PE = 0.049 PT1.41  

The <e> ratio was also calculated and both <e> and PR were found to be positively, nonlinearly correlated with PT. The upper limit for <f> was calculated to be about 0.5 in boreal coastal environments, i.e. at most about 50% of PT may be exported through sedimentation to below the euphotic zone. The curvilinear nature of the relationship implies that vertical export of biogenic matter increases significantly more than total primary production.

The results of the model of Aksnes & Wassmann [2] indicate that domination by copepods in the marine and cladocerans in lakes can give rise to very different relationships between primary versus export production (Figure 5A). Meso-zooplankton species composition obviously influences the pelagic-benthic coupling: for example, copepods and cladocerans have different reproductive strategies (hence different grazing pressure), and cladocerans do not produce distinct faecal pellets. A comparison of retention and export food chains, and vertical flux in lakes dominated by copepods (e.g. Lake Baikal) or marine environments strongly influenced by cladocerans (e.g. the eastern Baltic Sea), would be advantageous to analyse in greater detail the contrasting scenarios of copepod and cladoceran dominance for pelagic-benthic coupling.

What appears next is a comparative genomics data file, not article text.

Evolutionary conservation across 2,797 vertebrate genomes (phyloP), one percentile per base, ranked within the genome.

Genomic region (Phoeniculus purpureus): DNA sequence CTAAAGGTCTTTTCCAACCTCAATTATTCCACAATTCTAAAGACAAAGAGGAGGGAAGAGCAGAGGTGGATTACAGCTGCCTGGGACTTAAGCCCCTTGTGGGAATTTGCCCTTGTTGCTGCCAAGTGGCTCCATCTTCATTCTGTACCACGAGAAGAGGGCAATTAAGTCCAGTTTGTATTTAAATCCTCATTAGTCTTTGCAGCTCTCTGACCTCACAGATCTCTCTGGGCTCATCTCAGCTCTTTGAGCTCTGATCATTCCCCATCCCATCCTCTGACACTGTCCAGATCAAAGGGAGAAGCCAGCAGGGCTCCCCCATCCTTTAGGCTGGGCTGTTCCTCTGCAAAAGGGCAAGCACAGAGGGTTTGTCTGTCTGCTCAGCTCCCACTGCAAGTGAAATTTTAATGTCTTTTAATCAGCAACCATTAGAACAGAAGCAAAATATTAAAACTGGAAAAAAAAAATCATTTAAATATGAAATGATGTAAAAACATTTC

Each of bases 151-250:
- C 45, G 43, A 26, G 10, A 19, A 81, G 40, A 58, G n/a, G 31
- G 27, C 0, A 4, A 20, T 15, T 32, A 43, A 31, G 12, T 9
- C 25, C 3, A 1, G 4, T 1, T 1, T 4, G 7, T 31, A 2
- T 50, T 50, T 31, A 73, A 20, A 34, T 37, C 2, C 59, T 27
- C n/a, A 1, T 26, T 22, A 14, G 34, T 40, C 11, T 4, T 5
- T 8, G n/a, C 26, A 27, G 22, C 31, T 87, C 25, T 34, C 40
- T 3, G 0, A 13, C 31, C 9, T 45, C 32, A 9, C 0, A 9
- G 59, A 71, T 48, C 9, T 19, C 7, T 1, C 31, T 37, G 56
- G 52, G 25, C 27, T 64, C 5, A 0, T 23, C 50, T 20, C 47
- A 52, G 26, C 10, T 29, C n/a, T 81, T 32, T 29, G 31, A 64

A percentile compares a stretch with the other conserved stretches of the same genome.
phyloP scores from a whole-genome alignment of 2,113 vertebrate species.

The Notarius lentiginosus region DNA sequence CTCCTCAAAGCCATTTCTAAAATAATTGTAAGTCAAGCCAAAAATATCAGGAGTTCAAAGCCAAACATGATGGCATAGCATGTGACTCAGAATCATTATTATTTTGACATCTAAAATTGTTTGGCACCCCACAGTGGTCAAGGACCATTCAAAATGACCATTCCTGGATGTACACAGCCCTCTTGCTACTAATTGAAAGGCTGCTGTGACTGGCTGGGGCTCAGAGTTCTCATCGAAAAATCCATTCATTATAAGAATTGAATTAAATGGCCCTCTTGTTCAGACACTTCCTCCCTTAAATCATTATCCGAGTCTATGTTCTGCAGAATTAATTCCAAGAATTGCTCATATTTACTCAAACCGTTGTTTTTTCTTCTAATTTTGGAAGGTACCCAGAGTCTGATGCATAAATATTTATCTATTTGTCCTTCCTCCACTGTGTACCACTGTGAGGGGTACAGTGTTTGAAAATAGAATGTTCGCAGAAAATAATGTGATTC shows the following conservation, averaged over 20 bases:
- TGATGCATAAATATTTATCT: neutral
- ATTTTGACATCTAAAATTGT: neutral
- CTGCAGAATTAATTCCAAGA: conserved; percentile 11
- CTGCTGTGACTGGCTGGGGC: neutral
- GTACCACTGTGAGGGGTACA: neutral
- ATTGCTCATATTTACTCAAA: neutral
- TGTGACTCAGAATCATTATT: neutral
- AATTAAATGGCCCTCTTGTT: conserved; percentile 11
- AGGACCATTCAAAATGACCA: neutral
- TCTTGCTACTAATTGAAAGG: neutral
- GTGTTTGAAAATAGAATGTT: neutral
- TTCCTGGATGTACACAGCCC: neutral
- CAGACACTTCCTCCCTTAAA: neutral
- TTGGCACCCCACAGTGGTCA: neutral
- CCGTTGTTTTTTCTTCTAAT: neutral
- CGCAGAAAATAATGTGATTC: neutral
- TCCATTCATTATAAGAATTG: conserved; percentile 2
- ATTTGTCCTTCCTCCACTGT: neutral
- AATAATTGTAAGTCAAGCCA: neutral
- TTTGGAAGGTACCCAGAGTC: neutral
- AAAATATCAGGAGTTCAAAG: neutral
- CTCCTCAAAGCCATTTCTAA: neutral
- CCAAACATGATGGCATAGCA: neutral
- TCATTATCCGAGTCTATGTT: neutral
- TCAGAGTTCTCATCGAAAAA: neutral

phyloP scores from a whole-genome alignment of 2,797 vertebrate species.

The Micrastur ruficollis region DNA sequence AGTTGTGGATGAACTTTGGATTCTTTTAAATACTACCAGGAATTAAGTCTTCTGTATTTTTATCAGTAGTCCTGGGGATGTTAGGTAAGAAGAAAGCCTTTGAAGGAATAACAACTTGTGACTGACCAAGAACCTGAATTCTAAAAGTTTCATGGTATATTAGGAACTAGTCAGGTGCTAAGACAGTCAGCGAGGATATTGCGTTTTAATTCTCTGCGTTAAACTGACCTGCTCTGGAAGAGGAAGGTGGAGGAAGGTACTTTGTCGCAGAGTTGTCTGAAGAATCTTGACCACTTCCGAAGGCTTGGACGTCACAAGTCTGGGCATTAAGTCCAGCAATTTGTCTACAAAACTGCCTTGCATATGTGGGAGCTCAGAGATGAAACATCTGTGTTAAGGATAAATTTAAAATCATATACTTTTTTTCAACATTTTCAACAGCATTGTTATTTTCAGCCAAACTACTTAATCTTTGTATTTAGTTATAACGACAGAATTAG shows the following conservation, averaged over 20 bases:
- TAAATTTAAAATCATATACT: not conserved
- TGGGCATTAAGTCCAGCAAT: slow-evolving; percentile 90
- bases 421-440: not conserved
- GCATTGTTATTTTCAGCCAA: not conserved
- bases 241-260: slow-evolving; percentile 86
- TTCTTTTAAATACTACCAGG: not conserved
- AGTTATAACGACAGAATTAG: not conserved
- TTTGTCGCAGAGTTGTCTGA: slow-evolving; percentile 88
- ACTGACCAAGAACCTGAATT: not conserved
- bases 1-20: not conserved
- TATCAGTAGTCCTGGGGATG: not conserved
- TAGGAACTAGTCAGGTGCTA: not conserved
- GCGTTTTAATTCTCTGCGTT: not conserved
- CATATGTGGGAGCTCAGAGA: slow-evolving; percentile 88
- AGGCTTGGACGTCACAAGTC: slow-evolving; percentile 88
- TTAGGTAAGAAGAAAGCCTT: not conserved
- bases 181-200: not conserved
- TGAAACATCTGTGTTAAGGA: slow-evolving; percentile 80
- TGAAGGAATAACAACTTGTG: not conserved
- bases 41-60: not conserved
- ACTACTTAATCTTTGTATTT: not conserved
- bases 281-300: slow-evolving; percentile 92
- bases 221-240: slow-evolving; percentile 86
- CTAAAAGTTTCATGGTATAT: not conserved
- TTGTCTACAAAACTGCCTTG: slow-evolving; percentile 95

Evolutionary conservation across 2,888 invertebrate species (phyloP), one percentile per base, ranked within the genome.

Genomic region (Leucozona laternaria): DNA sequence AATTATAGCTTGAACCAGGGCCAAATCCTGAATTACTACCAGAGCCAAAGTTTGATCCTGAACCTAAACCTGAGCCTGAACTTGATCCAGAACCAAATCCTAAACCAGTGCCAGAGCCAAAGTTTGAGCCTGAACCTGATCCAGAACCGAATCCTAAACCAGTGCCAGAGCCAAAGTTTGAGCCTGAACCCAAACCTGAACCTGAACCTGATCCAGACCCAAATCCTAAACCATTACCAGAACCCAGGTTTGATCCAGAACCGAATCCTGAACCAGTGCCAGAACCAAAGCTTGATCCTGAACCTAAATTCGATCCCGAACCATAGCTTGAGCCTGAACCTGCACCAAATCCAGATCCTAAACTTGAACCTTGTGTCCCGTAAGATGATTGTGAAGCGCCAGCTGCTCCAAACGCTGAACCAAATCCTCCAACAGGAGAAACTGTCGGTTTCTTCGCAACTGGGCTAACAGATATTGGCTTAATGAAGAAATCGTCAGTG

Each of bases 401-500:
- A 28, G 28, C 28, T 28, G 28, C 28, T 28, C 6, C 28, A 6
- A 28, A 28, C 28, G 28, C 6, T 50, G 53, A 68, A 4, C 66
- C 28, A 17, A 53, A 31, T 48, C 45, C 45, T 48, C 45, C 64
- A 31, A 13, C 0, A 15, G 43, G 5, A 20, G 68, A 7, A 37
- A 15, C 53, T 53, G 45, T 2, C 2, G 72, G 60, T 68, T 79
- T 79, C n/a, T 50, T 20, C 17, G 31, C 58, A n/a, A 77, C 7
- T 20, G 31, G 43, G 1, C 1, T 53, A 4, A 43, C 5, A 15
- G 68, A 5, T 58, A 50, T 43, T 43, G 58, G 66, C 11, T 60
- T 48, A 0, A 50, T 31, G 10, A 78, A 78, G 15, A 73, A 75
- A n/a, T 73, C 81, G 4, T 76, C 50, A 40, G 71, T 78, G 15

Figure: Schematic representation of annual primary production and vertical export during a phytoplankton bloom. Increased new production drives the relationship along the linear relationship total primary production = new production = export production. Planktonic heterotrophs reduce vertical export. As the grazing capacity of the planktonic heterotrophs decreases with increasing primary production (full arrows), a curvilinear relationship emerges. Note the horizontal bars that indicate threshold intervals where the curvature of the primary production vs. vertical export relationship increases rapidly. Carnivory (stippled arrows) counteracts the retention of suspended biomass by the herbivores and detrivores.